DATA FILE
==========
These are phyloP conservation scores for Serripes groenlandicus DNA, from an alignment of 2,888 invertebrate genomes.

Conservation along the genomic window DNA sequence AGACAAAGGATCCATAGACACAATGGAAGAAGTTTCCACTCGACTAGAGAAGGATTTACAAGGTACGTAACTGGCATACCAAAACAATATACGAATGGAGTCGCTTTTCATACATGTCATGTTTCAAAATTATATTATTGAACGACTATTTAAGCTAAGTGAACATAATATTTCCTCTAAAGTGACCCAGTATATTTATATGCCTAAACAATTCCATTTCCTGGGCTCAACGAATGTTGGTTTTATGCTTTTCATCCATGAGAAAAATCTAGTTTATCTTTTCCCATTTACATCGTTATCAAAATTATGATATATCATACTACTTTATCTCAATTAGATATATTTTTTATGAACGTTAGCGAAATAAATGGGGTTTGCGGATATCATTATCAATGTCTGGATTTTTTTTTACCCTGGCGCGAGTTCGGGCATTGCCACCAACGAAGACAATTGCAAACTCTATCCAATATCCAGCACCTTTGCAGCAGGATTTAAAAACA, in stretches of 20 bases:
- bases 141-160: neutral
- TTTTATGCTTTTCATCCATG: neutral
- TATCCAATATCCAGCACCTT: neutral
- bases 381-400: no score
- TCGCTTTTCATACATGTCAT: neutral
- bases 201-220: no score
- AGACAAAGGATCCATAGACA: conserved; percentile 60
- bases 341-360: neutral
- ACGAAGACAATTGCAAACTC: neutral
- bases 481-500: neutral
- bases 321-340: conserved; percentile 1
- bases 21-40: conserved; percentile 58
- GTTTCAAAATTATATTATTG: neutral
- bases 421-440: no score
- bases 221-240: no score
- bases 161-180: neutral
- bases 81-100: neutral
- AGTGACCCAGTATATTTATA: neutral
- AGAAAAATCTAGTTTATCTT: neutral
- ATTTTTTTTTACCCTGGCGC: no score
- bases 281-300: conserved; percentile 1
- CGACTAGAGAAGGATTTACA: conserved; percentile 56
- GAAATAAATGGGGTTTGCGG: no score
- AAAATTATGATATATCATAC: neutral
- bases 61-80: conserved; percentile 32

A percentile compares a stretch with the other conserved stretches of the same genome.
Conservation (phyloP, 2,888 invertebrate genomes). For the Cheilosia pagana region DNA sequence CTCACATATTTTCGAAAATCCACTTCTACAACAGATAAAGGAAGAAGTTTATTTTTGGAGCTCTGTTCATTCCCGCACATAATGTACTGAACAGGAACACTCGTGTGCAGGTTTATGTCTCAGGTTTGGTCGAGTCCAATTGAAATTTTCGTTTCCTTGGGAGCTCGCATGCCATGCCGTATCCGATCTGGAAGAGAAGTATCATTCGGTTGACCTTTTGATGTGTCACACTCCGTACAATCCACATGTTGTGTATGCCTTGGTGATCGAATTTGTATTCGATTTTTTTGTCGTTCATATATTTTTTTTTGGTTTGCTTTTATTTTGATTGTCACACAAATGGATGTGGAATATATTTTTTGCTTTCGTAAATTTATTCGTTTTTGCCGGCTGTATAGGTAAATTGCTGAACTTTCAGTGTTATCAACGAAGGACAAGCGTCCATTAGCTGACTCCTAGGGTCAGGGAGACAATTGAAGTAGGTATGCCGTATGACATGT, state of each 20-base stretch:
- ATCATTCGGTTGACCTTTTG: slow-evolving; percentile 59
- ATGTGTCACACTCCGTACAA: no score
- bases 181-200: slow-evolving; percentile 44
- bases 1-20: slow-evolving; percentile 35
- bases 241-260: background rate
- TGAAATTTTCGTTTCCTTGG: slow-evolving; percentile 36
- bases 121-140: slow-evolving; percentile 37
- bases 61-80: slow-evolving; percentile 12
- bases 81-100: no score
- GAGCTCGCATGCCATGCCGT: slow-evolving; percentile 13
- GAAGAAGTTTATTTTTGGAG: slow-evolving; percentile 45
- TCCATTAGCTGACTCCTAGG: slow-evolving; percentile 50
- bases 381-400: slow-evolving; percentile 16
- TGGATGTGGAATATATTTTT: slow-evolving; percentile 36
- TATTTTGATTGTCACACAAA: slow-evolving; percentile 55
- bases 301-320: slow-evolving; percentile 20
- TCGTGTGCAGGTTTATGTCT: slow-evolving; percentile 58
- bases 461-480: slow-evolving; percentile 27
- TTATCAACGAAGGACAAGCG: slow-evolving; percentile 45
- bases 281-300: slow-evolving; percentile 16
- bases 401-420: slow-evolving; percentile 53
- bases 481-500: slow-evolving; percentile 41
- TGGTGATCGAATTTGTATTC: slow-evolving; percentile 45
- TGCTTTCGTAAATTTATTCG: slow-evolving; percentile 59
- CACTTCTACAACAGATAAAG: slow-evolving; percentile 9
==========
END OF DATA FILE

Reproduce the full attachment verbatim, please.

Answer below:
These are phyloP conservation scores for Serripes groenlandicus DNA, from an alignment of 2,888 invertebrate genomes.

Conservation along the genomic window DNA sequence AGACAAAGGATCCATAGACACAATGGAAGAAGTTTCCACTCGACTAGAGAAGGATTTACAAGGTACGTAACTGGCATACCAAAACAATATACGAATGGAGTCGCTTTTCATACATGTCATGTTTCAAAATTATATTATTGAACGACTATTTAAGCTAAGTGAACATAATATTTCCTCTAAAGTGACCCAGTATATTTATATGCCTAAACAATTCCATTTCCTGGGCTCAACGAATGTTGGTTTTATGCTTTTCATCCATGAGAAAAATCTAGTTTATCTTTTCCCATTTACATCGTTATCAAAATTATGATATATCATACTACTTTATCTCAATTAGATATATTTTTTATGAACGTTAGCGAAATAAATGGGGTTTGCGGATATCATTATCAATGTCTGGATTTTTTTTTACCCTGGCGCGAGTTCGGGCATTGCCACCAACGAAGACAATTGCAAACTCTATCCAATATCCAGCACCTTTGCAGCAGGATTTAAAAACA, in stretches of 20 bases:
- bases 141-160: neutral
- TTTTATGCTTTTCATCCATG: neutral
- TATCCAATATCCAGCACCTT: neutral
- bases 381-400: no score
- TCGCTTTTCATACATGTCAT: neutral
- bases 201-220: no score
- AGACAAAGGATCCATAGACA: conserved; percentile 60
- bases 341-360: neutral
- ACGAAGACAATTGCAAACTC: neutral
- bases 481-500: neutral
- bases 321-340: conserved; percentile 1
- bases 21-40: conserved; percentile 58
- GTTTCAAAATTATATTATTG: neutral
- bases 421-440: no score
- bases 221-240: no score
- bases 161-180: neutral
- bases 81-100: neutral
- AGTGACCCAGTATATTTATA: neutral
- AGAAAAATCTAGTTTATCTT: neutral
- ATTTTTTTTTACCCTGGCGC: no score
- bases 281-300: conserved; percentile 1
- CGACTAGAGAAGGATTTACA: conserved; percentile 56
- GAAATAAATGGGGTTTGCGG: no score
- AAAATTATGATATATCATAC: neutral
- bases 61-80: conserved; percentile 32

A percentile compares a stretch with the other conserved stretches of the same genome.
Conservation (phyloP, 2,888 invertebrate genomes). For the Cheilosia pagana region DNA sequence CTCACATATTTTCGAAAATCCACTTCTACAACAGATAAAGGAAGAAGTTTATTTTTGGAGCTCTGTTCATTCCCGCACATAATGTACTGAACAGGAACACTCGTGTGCAGGTTTATGTCTCAGGTTTGGTCGAGTCCAATTGAAATTTTCGTTTCCTTGGGAGCTCGCATGCCATGCCGTATCCGATCTGGAAGAGAAGTATCATTCGGTTGACCTTTTGATGTGTCACACTCCGTACAATCCACATGTTGTGTATGCCTTGGTGATCGAATTTGTATTCGATTTTTTTGTCGTTCATATATTTTTTTTTGGTTTGCTTTTATTTTGATTGTCACACAAATGGATGTGGAATATATTTTTTGCTTTCGTAAATTTATTCGTTTTTGCCGGCTGTATAGGTAAATTGCTGAACTTTCAGTGTTATCAACGAAGGACAAGCGTCCATTAGCTGACTCCTAGGGTCAGGGAGACAATTGAAGTAGGTATGCCGTATGACATGT, state of each 20-base stretch:
- ATCATTCGGTTGACCTTTTG: slow-evolving; percentile 59
- ATGTGTCACACTCCGTACAA: no score
- bases 181-200: slow-evolving; percentile 44
- bases 1-20: slow-evolving; percentile 35
- bases 241-260: background rate
- TGAAATTTTCGTTTCCTTGG: slow-evolving; percentile 36
- bases 121-140: slow-evolving; percentile 37
- bases 61-80: slow-evolving; percentile 12
- bases 81-100: no score
- GAGCTCGCATGCCATGCCGT: slow-evolving; percentile 13
- GAAGAAGTTTATTTTTGGAG: slow-evolving; percentile 45
- TCCATTAGCTGACTCCTAGG: slow-evolving; percentile 50
- bases 381-400: slow-evolving; percentile 16
- TGGATGTGGAATATATTTTT: slow-evolving; percentile 36
- TATTTTGATTGTCACACAAA: slow-evolving; percentile 55
- bases 301-320: slow-evolving; percentile 20
- TCGTGTGCAGGTTTATGTCT: slow-evolving; percentile 58
- bases 461-480: slow-evolving; percentile 27
- TTATCAACGAAGGACAAGCG: slow-evolving; percentile 45
- bases 281-300: slow-evolving; percentile 16
- bases 401-420: slow-evolving; percentile 53
- bases 481-500: slow-evolving; percentile 41
- TGGTGATCGAATTTGTATTC: slow-evolving; percentile 45
- TGCTTTCGTAAATTTATTCG: slow-evolving; percentile 59
- CACTTCTACAACAGATAAAG: slow-evolving; percentile 9